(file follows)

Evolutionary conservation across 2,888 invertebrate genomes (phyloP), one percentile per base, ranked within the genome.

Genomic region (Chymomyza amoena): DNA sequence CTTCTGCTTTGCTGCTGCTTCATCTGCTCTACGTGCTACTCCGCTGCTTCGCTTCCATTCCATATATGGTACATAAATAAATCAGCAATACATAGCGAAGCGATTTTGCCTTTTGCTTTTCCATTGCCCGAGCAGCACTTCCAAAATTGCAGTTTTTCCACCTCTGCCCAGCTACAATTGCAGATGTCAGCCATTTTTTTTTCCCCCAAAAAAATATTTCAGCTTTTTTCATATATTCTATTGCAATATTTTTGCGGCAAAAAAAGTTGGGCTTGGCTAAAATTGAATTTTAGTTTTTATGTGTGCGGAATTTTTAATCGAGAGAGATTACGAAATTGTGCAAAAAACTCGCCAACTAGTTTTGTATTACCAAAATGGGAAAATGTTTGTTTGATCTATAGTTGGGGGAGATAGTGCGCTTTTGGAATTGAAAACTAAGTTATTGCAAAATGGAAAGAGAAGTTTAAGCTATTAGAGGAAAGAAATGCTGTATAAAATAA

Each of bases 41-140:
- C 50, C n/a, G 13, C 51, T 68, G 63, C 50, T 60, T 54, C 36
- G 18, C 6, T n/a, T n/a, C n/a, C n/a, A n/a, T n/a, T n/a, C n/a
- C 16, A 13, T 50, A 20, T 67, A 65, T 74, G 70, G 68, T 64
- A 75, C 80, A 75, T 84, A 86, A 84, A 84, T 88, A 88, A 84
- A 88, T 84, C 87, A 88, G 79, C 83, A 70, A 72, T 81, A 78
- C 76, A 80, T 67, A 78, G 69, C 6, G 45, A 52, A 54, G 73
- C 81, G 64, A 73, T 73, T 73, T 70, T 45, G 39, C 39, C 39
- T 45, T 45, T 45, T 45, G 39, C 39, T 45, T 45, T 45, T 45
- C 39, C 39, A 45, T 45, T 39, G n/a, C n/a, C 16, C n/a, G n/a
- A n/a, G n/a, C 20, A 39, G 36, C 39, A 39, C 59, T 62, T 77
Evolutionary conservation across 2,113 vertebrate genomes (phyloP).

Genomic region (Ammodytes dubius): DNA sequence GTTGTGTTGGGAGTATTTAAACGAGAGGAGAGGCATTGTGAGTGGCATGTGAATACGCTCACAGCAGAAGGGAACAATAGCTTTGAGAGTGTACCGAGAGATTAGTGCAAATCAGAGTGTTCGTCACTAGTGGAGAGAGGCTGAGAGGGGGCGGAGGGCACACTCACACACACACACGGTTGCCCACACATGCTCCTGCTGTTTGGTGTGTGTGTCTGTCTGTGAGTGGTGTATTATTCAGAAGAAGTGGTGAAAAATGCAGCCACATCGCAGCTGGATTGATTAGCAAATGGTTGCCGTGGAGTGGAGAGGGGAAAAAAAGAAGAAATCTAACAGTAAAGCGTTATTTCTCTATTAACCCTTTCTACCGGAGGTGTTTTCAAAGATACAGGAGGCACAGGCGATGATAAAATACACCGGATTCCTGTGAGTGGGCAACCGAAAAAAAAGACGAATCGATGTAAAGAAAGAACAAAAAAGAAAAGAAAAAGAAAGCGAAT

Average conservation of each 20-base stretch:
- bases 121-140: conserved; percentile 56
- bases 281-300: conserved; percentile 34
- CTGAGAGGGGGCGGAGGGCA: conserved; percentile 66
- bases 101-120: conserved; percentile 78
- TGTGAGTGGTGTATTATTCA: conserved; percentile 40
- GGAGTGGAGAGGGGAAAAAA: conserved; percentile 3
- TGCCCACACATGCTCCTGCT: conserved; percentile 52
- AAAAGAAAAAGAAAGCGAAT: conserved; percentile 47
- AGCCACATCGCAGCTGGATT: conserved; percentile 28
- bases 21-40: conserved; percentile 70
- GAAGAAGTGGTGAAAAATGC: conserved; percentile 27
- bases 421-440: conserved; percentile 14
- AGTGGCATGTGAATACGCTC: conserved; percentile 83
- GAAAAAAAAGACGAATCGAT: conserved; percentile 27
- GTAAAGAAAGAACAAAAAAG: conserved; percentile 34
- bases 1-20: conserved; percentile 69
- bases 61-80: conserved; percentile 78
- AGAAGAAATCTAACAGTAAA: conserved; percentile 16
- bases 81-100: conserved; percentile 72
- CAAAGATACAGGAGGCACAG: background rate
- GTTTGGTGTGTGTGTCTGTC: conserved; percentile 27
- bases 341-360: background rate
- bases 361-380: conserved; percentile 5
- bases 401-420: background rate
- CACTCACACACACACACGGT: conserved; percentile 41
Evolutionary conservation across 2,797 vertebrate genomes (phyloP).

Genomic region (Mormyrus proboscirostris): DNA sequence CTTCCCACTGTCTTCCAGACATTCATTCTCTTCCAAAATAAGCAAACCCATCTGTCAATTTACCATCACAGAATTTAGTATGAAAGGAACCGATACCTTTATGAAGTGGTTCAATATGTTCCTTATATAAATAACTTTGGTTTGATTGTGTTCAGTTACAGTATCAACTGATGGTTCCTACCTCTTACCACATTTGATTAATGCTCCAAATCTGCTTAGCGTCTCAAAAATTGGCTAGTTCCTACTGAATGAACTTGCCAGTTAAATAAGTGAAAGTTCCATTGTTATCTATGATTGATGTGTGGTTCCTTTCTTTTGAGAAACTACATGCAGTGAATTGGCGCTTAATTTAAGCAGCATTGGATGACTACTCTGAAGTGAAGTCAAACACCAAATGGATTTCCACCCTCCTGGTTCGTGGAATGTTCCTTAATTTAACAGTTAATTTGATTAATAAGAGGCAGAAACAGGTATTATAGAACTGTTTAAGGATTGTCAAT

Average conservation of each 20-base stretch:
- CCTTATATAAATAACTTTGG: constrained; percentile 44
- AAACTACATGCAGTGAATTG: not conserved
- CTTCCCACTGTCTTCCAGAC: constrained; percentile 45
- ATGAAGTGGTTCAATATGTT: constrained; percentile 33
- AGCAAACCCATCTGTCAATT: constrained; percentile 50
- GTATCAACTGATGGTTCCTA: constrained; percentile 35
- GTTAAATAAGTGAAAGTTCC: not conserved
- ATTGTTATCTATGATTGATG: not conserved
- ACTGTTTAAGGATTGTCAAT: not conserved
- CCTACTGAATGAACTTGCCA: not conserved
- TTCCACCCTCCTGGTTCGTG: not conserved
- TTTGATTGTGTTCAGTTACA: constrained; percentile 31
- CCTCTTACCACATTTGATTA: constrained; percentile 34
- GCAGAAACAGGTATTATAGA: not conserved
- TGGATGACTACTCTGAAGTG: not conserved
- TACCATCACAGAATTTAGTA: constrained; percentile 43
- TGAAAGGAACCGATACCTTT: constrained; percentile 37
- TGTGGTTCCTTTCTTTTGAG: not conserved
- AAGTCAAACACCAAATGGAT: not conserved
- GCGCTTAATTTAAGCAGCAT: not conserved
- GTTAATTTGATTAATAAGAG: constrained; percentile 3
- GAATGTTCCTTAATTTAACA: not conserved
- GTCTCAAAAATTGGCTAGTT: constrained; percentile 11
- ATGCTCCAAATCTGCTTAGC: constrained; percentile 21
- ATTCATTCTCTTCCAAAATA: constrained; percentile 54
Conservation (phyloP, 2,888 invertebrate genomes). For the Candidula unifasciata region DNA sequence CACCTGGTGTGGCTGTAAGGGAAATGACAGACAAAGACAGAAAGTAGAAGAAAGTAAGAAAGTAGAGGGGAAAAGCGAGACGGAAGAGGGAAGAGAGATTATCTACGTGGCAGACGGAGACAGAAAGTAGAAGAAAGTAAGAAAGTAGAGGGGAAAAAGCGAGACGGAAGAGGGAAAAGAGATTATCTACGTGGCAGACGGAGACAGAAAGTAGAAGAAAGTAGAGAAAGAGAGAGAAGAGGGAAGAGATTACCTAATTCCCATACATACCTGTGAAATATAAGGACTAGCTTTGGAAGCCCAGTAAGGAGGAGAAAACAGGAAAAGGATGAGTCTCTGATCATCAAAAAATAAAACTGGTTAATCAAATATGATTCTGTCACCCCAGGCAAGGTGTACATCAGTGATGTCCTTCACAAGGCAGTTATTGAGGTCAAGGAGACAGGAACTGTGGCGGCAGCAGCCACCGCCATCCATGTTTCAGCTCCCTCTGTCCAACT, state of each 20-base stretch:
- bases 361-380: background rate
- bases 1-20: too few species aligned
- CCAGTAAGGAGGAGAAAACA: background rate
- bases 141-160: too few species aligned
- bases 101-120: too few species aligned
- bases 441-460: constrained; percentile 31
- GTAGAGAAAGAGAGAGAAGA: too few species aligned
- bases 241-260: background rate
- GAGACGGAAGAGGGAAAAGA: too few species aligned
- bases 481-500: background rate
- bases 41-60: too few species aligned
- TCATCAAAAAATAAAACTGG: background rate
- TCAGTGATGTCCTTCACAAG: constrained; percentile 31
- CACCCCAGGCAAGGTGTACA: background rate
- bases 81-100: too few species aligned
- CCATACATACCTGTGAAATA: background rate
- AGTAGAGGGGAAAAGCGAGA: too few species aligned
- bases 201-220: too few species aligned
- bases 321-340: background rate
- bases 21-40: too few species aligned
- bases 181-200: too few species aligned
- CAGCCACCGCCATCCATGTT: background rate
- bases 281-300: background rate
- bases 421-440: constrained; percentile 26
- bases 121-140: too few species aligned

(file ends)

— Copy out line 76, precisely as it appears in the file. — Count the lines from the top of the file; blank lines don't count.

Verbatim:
- bases 441-460: constrained; percentile 31